The pilot owes a professional duty of care to those whom he serves, which assumes a knowledge and awareness of local conditions. The pilot is therefore generally liable to the shipowner, and to third parties, for a failure to exercise such care. In practice, however, such a responsibility is largely illusory since the pilot, as an individual, has few assets with which to satisfy any award of damages. Also the extent of his liability is often restricted at law or limited in amount, although he may also be subject to criminal sanctions under any relevant legislation as a result of his actions.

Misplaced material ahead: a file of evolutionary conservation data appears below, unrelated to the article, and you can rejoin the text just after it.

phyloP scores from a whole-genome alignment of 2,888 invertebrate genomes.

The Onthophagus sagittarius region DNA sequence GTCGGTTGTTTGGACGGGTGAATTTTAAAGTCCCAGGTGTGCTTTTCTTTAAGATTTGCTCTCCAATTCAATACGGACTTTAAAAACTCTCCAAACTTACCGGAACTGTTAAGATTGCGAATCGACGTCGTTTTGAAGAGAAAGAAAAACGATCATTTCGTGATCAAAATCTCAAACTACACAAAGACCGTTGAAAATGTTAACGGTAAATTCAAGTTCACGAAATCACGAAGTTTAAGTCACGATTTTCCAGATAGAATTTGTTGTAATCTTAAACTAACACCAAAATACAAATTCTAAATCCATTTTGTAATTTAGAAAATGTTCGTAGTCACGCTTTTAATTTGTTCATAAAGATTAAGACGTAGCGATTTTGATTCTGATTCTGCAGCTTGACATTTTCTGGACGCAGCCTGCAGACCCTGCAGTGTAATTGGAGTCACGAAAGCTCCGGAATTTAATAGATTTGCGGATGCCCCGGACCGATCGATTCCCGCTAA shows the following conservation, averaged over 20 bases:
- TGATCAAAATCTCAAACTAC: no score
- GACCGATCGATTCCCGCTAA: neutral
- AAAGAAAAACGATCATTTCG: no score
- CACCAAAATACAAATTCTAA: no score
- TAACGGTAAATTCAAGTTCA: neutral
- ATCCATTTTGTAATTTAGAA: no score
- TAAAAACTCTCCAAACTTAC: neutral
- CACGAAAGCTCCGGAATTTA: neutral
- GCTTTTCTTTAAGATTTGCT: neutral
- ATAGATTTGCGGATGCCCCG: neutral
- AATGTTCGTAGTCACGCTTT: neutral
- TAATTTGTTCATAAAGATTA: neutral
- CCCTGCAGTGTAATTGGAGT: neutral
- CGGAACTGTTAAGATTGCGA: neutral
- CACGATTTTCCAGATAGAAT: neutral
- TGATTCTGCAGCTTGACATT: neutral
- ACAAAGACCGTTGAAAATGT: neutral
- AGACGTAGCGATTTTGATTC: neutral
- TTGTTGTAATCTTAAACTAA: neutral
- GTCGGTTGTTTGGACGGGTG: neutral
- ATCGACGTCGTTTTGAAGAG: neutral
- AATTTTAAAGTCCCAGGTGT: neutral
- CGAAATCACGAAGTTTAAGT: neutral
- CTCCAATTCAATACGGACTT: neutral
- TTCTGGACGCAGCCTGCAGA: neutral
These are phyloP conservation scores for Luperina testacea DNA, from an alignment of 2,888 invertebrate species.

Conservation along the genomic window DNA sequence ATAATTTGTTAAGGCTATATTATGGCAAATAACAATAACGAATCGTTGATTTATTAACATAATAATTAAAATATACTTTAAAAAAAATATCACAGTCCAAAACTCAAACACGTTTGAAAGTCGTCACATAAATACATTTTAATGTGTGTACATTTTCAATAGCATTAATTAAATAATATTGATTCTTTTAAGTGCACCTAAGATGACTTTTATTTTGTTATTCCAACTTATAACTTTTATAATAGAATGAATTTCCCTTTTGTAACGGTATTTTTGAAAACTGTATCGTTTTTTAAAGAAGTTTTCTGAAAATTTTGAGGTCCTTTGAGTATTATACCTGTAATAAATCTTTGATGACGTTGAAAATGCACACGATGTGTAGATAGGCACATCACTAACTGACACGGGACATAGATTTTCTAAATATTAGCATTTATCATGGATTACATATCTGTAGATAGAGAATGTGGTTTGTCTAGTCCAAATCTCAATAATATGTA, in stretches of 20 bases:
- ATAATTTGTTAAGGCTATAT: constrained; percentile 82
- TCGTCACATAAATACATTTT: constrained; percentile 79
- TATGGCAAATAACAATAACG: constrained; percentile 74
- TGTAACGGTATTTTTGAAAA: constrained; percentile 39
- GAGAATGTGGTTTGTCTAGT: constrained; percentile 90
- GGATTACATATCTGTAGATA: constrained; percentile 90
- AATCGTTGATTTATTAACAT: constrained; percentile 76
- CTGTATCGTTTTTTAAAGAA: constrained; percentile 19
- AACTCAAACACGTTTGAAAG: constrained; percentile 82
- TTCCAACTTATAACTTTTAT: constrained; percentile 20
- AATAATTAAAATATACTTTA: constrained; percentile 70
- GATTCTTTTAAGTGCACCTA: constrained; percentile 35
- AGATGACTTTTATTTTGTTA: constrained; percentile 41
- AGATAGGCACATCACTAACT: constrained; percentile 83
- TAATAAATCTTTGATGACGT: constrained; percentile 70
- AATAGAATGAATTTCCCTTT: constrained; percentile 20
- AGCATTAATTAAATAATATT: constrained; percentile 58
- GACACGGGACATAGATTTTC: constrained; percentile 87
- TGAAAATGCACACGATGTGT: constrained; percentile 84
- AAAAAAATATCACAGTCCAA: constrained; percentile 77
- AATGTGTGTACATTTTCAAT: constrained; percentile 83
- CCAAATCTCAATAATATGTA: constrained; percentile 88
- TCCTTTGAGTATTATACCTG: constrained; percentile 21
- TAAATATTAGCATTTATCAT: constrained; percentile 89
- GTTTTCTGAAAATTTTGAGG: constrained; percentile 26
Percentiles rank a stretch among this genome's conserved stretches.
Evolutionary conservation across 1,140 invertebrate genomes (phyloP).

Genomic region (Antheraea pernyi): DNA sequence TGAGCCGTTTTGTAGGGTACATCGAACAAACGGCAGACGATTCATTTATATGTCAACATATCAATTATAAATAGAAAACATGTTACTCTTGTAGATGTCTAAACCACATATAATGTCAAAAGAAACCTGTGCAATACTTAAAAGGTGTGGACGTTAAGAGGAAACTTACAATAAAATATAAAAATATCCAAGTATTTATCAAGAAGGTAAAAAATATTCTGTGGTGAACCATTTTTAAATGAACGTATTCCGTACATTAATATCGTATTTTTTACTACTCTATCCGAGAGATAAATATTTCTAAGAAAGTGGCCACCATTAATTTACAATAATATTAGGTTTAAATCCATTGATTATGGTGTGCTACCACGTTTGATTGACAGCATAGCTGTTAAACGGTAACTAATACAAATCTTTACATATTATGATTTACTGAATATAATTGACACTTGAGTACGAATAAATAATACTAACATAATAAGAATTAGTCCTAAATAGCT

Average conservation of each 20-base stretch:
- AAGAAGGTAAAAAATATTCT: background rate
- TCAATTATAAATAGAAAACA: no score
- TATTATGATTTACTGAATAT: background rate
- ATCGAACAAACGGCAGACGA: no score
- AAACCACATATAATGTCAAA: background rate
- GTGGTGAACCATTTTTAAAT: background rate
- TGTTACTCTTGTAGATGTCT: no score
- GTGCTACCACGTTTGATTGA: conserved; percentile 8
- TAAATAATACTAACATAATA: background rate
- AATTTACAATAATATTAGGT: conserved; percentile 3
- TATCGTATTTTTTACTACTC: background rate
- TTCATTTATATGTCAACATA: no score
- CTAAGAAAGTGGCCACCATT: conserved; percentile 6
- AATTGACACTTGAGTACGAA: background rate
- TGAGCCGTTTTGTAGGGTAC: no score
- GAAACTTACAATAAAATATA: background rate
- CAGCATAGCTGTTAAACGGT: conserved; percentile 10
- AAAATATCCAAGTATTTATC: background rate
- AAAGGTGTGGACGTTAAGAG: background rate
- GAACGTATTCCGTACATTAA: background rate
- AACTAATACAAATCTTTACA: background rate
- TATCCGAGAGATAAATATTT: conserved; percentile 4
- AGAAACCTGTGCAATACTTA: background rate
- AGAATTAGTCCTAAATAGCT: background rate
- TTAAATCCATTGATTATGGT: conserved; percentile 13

Where there is injury or damage to the property of a third party caused by the pilot’s negligence, the third party will naturally look to the shipowner for compensation. There may be a possibility of a recourse action against the harbour authority, port commission or canal company that employs the negligent pilot. If, however, the relevant body merely acts as a licensing authority, it will not be liable for pilot error. Pilot associations are also generally immune from liability for the actions of their members.